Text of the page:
As a psychotherapist working with gay men in West Hollywood, body image and fitness issues come up more often than if I were practicing with another population in a different place. Our culture “suggests” – some would say vehemently “demands” – high levels of fitness in part for our health but largely for our looks.
While some decry this as “body Fascism” and put it in a negative light, I believe they are correct only to the extent that we must be mindful not to judge a person’s worth or derive our self-esteem solely from outward appearance, nor venture into the very painful world of Body Dysmorphic Disorder, Anorexia, or Bulimia. However, carefully and lovingly nurturing our bodies with good nutrition and regular exercise lays the foundation for good health well into our senior years, and can be an important component of a positive, even joyful self-image that celebrates the spiritual concept of the body as the “temple of the soul.” Though many of us want this, we also struggle to maintain our motivation for it. Perhaps the most important body part we have to exercise in approaching personal fitness is the brain – how we think about taking care of our physical selves.
First, stop criticizing yourself. Calling yourself “lazy” or “fat” doesn’t help. Good things happen when we relax, stop a minute, and consciously adopt a positive mindset. Start with the mantra that you are a fine, whole, complete, decent person, no matter your level of fitness or body weight. With this in place, you just “add on” a few fine details to life to spruce things up – like adding a fitness routine.
Next, like a Method actor, find your motivation – which comes from the Latin “movere”, meaning “to move”. To start, ask yourself, “Am I moving?” – Make your feet walk to the nearest gym or have your fingers call a friend to join you. Flip your thumb through Frontiers to find ads for a personal fitness trainer, or have your arms reach the top shelf of your closet for your running shoes! As the axiom in AA says, “When you move your feet, your mind will follow.”
What “moves” you emotionally to want better fitness? Is it the “carrot” – wanting to look good at the beach this summer, fit into favorite clothes, bring down your body weight or cholesterol count? Or is it the “stick” – avoiding the history of heart attacks in your family? Not wanting to have your dad’s pot belly? Managing HIV-related conditions? Being sick and tired of being sick and tired? Think about what you want that increased exercise might bring to your life.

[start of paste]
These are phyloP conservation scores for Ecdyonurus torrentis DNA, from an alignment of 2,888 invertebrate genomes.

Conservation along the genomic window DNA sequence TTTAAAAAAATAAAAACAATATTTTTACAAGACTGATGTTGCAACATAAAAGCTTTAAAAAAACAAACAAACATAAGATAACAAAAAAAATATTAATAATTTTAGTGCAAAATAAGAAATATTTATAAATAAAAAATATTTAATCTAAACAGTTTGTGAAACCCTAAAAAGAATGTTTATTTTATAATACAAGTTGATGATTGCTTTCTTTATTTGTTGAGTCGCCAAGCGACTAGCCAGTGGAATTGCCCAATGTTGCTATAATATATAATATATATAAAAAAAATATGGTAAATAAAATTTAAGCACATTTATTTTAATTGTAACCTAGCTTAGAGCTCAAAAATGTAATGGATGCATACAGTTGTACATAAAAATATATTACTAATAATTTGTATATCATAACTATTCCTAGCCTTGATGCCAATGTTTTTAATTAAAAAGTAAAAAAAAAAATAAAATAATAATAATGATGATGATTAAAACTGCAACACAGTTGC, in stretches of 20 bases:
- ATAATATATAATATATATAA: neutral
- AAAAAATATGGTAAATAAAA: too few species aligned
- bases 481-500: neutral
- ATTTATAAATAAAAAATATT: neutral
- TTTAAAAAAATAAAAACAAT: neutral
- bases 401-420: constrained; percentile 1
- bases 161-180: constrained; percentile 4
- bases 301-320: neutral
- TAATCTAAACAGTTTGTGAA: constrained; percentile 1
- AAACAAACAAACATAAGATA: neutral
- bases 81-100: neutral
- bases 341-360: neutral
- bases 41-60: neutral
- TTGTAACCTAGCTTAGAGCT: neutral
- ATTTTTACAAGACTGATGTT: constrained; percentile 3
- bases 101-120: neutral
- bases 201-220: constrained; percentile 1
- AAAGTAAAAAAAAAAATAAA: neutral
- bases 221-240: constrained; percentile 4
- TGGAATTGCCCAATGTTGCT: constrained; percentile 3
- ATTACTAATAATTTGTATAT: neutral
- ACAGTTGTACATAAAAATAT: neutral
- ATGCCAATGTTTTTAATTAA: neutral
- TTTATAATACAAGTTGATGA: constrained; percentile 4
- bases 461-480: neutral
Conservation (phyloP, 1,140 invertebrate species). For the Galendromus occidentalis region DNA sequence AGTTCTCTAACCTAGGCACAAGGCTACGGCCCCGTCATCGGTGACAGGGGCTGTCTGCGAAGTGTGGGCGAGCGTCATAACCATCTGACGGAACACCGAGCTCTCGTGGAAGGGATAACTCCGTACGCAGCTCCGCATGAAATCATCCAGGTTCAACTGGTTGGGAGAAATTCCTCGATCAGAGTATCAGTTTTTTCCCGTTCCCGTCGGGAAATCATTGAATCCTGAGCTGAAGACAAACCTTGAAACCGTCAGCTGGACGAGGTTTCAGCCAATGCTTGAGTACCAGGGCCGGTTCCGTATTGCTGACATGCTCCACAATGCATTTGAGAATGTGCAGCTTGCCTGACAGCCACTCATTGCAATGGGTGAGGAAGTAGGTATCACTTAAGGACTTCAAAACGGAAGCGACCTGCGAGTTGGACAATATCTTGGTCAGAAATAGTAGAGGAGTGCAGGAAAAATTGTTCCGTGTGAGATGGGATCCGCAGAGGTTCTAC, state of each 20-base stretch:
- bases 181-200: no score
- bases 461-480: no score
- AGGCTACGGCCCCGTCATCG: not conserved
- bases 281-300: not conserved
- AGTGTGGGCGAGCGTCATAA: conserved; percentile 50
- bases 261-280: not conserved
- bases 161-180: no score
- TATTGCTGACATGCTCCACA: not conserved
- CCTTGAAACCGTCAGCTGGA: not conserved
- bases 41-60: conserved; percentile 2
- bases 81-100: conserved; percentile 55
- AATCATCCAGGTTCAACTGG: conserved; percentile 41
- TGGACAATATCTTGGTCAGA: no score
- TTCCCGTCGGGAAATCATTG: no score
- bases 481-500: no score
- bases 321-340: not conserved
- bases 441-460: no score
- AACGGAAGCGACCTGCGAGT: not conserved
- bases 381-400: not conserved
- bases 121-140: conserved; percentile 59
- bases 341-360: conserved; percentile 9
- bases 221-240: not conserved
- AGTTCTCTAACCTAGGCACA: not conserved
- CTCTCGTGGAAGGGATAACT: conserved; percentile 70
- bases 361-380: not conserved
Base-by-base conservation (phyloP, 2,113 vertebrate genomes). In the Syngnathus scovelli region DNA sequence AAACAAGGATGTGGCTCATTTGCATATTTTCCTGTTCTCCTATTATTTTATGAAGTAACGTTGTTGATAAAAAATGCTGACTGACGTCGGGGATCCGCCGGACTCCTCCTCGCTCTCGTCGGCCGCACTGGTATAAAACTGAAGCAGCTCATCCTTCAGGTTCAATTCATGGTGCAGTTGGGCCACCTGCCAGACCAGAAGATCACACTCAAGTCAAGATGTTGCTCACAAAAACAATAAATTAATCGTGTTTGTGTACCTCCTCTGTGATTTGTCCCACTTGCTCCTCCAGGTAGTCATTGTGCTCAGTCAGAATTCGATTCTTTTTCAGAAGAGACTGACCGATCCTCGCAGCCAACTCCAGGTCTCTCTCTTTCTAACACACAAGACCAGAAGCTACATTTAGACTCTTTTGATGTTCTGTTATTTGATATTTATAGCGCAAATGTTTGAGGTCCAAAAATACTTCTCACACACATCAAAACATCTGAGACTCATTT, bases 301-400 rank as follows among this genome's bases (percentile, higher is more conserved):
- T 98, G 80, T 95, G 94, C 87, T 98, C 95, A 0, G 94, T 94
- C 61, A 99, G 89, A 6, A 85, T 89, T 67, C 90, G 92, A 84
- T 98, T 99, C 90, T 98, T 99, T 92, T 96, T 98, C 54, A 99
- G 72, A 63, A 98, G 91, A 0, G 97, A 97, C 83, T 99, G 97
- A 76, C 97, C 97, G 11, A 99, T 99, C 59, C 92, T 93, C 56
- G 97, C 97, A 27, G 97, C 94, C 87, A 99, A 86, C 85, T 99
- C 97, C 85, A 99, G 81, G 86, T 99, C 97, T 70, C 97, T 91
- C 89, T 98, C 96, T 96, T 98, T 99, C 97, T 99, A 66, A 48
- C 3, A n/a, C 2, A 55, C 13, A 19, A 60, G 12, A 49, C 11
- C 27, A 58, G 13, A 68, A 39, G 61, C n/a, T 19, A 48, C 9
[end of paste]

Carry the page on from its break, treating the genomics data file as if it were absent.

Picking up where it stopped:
I help my clients solve problems by identifying two things: the internal resources we need, and the external ones. Internal resources are things we can’t see, but evoke from deep inside of us. For enhancing motivation for fitness, internal resources might be patience, determination, commitment, confidence, resolve, discipline, excitement, joy, optimism, fortitude, and mental stamina. External resources might be the places (a gym to work out in, a street to run on, or a pool to swim in), the people (a trainer, a therapist/coach, or a workout partner), and things you touch or hold such as barbells, a jump rope, a tennis racquet, or things we wear like a bike helmet, running shoes, or swim goggles. When we put these resources together, we add one critical element – a time to do this — and we’re good to go. One of the most important elements in allowing exercise into our lives is simply scheduling regular times of the week to do it.
To sustain your efforts over time, make your fitness sessions a strong, written commitment on your appointment calendar or iPhone/Blackberry-style device. Make all other demands on your time accommodate your fitness, not the other way around. Barriers to exercise are many, such as being stuck in your head with negative thoughts about being too fat or too skinny to “be seen” in a gym, or outside factors such as having a demanding job with many hours.
To overcome these, apply the IDEAS model: 1) Identify your barriers. 2) Develop potential solutions to each; brainstorm options. 3) Evaluate the pros and cons of each option. 4) Act on your best/favorite solution. 5) Ask for emotional Support from your friends and colleagues on your goals, or enlist the help of professional resources like a fitness trainer and therapist who can help you maintain a positive mindset over time as you work toward your goals.
Avoid the temptation to give up too early. Document your progress by keeping notes on your body weight, measurements, or other objective means to evaluate your program. Challenge yourself to evoke a loving and nurturing patience with yourself, and appreciate even subtle or incremental gains, backed up by frequent positive self-talk and affirmations such as, “I am increasing my fitness level every day.” Look for ways that your commitment to improved fitness extends to other parts of your life, such as improved job performance, better social relationships, hotter sex, increased community involvement, and more appreciation of your unique talents and contributions that raise your self-esteem. Combined with working toward other personal goals, enhancing your personal fitness can raise your quality of life now, and for your future. Now…stop reading and go exercise!
If you would like support, via therapy or coaching, call/text my cell at 310-339-5778, or email Ken@GayTherapyLA.com. Would be happy to help you make progress in your goals!